From Irenaeus on, the vast majority of patristic and medieval commentators have claimed that Revelation was written during the reign of Domitian in the mid-90s AD. There have been a few dissidents, the most famous of which was Epiphanius of Salamis (fifth century), who may reflect an independent tradition in saying that John wrote the book during the reign of Claudius in the 40s.
The long-forgotten Apringius of Beja is another. He writes (Latin Commentaries on Revelation (Ancient Christian Texts), 26): “The ecclesiastical writers have taught that at the time of Claaudius Caesar, when that famine that the prophet Agabus had announced in the Acts of the Apostles would come in ten years was at its height, that during that difficulty this same Caesar, impelled by his usual vanity, had instituted a persecution of the churches. It was during this time that he ordered John, the apostle of our Lord Jesus Christ, to be transported into exile, and he was taken to the island of Patmos, and while there he confirm this writing.” He seems to be referring to the expulsion of Christians from Rome that Suetonius refers to.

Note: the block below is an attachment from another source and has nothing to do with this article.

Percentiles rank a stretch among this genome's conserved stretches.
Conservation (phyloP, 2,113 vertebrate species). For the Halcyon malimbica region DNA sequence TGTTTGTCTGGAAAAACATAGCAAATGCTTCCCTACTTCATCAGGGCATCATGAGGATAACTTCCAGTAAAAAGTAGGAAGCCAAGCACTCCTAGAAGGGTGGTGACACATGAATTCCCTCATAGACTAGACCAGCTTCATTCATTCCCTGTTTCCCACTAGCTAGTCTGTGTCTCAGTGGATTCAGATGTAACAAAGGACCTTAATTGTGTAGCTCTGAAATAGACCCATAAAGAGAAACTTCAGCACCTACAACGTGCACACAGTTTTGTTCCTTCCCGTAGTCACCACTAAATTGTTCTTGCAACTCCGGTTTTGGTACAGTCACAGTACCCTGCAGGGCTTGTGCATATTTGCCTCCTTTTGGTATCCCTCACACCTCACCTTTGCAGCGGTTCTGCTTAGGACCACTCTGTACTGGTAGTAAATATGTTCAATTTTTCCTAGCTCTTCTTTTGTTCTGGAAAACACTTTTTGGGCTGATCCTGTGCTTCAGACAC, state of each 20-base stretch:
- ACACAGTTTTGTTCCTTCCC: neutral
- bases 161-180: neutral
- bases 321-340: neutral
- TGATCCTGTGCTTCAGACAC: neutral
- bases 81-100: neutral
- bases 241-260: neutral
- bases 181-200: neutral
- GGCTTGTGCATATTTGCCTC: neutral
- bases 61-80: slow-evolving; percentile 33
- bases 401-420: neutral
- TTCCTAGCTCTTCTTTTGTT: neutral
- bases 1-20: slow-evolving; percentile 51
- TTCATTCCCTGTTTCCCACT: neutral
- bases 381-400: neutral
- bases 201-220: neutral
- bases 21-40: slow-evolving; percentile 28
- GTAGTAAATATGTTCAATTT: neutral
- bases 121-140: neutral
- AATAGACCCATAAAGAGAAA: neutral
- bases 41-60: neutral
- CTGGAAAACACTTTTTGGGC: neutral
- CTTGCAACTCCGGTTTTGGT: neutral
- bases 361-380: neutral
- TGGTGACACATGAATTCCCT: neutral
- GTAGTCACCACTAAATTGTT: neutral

That dating is hard to square with the way Revelation 17 speaks about the kings who have been, are, and will be. Yet Apringius does provide evidence that Irenaean dating is not altogether uncontested.